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Although Janelle Monae first appeared on the entertainment scene in 2003 with her music, she absolutely shined as an actress more than a decade later with her first starring roles in Hidden Figures and Moonlight. Both of these films tell unusual but vital stories featuring black leads and now Monae has spoken out about why it was important they were her first two big movie roles.
On a Season 3 episode of Close Up With The Hollywood Reporter, Janelle Monae opened up about why it was important for her to choose both Hidden Figures and Moonlight specifically as her first two roles. She mentioned that even as part of her music career, she’s always had a focus on making sure the world knows black people are capable of a multitude of things.
I've made it a point in my music career to make sure that the world knows that we're not monolithic. You know, we can do the math that gets men into orbit and into space. We can also be in the ghettos in Moonlight and support the Chirons. It was super important that those were the first roles that I took.
For those who are unfamiliar, the mention of math and orbit references Hidden Figures, a biographical drama that follows three exceptionally smart African American women working at NASA on an astronaut’s launch into space. In it, Janelle Monae plays Mary Jackson, NASA's first black female engineer. Then, Chiron is the main character in the coming-of-age drama Moonlight, which is so good it won Best Picture (following a La La Land flub, of course). The film takes viewers through Chiron's childhood, teenaged, and adult life stages and Monae plays the girlfriend of a drug dealer who becomes a father figure to Chiron.
Janelle Monae also spoke about walking her truth growing up as a queer black woman in America and how that formed a deep responsibility within her to make sure that African Americans are represented in entertainment. Hidden Figures and Moonlight are inspiring stories, both on and off screen, and Monae has become a role model. Her characters allow young girls of color to see themselves in a positive light and gives them something to aspire to. In her own words,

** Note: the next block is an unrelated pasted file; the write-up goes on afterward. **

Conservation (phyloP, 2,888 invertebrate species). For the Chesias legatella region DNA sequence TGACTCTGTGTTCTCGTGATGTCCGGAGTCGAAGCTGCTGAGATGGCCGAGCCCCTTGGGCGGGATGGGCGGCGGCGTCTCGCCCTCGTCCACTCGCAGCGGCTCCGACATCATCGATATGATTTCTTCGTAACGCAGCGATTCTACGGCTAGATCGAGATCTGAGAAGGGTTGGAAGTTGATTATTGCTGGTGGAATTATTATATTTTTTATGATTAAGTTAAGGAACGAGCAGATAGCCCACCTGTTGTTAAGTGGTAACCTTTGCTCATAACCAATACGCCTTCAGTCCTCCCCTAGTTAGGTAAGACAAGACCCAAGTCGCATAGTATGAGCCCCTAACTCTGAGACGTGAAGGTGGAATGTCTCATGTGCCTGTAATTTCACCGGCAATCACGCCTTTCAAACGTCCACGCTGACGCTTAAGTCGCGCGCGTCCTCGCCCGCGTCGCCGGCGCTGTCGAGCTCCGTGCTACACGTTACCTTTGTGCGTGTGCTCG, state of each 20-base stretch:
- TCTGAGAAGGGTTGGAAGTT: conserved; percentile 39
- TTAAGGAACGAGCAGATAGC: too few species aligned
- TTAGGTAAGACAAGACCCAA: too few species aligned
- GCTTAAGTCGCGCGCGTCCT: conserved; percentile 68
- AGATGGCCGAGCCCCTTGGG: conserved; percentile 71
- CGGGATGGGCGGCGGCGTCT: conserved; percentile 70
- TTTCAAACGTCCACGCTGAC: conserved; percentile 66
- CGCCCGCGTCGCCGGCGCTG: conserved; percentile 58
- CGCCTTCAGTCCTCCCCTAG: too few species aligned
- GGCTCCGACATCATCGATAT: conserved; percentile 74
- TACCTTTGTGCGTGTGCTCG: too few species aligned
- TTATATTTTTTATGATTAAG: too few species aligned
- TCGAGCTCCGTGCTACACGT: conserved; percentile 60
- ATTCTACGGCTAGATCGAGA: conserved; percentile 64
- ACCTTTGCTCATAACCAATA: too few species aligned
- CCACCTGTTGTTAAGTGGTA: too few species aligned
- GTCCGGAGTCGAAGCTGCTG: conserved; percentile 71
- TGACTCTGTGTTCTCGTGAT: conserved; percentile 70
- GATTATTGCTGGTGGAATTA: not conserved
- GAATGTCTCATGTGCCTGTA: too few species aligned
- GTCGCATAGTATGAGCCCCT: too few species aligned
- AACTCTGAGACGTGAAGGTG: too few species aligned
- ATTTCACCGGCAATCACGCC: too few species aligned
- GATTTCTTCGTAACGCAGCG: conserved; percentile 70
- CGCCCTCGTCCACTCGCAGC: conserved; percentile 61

I grew up to essential working parents... I've seen them wear their uniforms every single day. I've seen how my family has helped build this country and keep our communities clean. I know my ancestors helped build this country, right? And so for me I feel a deeper responsibility, especially through art, to make sure we are represented. Representation is super important. Our voices on screen, our presence on screen, it's all super important.
Sounds like art is extending far beyond a career for Janelle Monae and she's taking her ability to represent blacks well in the media very seriously. Through various forms of media, including acting and her music, she has already made a dent and shown no signs of slowing down on that effort. So, what is Janelle Monae hoping for her acting career in the future? She also revealed in the interview:
I want that freedom like all of my favorite actors who get an opportunity to do fantasy, do sci-fi, do drama, do all these things, you know. I want to see more scripts where you’re writing for the human. You’re not pushing me to be a stereotype of what you think blackness is.
Whether we want to admit it or not, implicit biases exist, and we all have them. But now that people have opened their eyes to these biases and begun to understand what changes need to take place, the work can really begin. As for Janelle Monae, I have high hopes she will see those scripts. And maybe even that Black Panther role.